Wednesday, September 11, 2013

DYMPHNA is Like Your Child

Additionally, DYMPHNA wants you to know that they are a ladle, and that they are not me. They did, however, get the ladling from me. [Me is Yes, That Too.]

I am patently terrible at writing introductions, so rather than make some big to-do about saying what I’m going to say before saying it, I think it’s a much better idea to dive right into the heart of the matter at hand.  I will give the exposition of telling the reader that this is a story that touches on two major and commonly made themes of this blog: (1) that the expectation that Autistics be as “normal” as possible screws Autistics over consistently, (2) that Autistic children, when permitted to survive past childhood, become Autistic adults, and (3) functioning labels are bullshit.

The germ for this post started when I read a blog post ( that everyone should read wherein the author talks about the some of the prospective futures they face as an Autistic.  Well, here I am, a college degree and some years later, able to speak on the matter from the other side of the chasm.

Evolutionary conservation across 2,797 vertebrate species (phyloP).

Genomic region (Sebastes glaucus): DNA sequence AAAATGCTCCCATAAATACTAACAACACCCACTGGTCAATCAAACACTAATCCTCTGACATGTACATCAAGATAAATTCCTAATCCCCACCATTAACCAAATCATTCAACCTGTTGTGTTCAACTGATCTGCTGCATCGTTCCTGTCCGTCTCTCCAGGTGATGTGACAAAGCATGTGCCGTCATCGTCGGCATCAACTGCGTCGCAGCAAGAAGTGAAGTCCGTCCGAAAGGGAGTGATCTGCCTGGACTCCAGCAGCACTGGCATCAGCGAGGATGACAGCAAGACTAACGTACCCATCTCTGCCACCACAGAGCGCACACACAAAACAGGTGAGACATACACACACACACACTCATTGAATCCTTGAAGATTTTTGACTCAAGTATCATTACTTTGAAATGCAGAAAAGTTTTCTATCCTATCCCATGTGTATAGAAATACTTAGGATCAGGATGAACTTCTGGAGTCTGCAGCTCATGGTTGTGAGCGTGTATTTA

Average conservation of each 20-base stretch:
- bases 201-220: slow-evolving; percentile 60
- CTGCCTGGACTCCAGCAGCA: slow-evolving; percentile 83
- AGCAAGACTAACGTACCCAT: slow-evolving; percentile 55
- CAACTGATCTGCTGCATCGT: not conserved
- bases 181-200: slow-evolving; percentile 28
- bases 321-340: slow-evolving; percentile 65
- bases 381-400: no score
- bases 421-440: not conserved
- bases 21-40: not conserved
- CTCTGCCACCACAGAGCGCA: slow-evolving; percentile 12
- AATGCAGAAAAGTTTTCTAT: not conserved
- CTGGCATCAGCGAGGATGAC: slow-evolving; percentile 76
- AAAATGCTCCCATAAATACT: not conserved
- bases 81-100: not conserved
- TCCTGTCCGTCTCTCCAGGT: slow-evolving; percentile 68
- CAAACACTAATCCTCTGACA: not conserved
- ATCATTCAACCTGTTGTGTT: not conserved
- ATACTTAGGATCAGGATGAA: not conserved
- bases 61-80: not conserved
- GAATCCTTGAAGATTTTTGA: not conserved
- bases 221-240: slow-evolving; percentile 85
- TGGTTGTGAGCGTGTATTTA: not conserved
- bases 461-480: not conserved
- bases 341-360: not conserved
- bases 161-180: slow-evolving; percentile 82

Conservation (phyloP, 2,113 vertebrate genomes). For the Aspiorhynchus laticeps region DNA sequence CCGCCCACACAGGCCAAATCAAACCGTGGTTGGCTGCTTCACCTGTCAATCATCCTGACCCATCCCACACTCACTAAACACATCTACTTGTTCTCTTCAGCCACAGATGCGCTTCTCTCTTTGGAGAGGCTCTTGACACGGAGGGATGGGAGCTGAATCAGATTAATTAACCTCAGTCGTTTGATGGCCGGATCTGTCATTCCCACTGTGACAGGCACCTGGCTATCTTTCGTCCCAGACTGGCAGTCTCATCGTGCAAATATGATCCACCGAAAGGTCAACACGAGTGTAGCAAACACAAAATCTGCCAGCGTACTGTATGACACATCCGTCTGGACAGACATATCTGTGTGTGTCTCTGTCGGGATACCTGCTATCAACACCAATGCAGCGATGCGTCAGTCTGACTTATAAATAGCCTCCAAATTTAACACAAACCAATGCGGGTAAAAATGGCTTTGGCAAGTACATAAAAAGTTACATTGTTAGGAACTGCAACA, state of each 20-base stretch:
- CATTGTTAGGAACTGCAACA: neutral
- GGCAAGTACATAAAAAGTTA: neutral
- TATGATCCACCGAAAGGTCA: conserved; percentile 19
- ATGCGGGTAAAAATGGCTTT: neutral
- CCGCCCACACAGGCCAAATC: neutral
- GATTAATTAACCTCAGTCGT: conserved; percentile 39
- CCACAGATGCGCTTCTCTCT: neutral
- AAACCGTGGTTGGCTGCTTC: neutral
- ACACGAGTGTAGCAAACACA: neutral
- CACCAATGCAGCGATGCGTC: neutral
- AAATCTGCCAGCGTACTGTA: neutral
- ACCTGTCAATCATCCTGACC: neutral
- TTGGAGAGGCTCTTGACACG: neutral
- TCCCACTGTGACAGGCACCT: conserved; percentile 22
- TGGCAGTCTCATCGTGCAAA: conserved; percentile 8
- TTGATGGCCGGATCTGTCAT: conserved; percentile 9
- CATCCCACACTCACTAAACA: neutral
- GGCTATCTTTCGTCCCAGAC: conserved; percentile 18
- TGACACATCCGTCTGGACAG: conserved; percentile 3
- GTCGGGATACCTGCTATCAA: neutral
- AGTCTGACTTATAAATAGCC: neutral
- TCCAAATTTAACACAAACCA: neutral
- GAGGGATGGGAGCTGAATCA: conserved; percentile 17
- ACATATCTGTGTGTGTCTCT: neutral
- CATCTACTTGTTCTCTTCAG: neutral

Let me level with you: my current situation is not good.  I recently lost my job, I’m in massive debt, I’m being evicted from my apartment, and my medical insurance will have probably expired by the time this is published; all the while, I have an occupationally useless degree, one reference from a job that fired my in a field I didn’t particularly care to work in for reasons that will be revealed, and I live quite far away from any family whom I am way too proud to ask for help for reasons that will also be revealed.  Despite my bleak situation, the relevant aspect of this story isn’t the present situation, but rather how this situation came to be.  It didn’t happen suddenly that I just found myself unemployed, penniless, and approaching destitution.  This tale actually starts before I was in high school.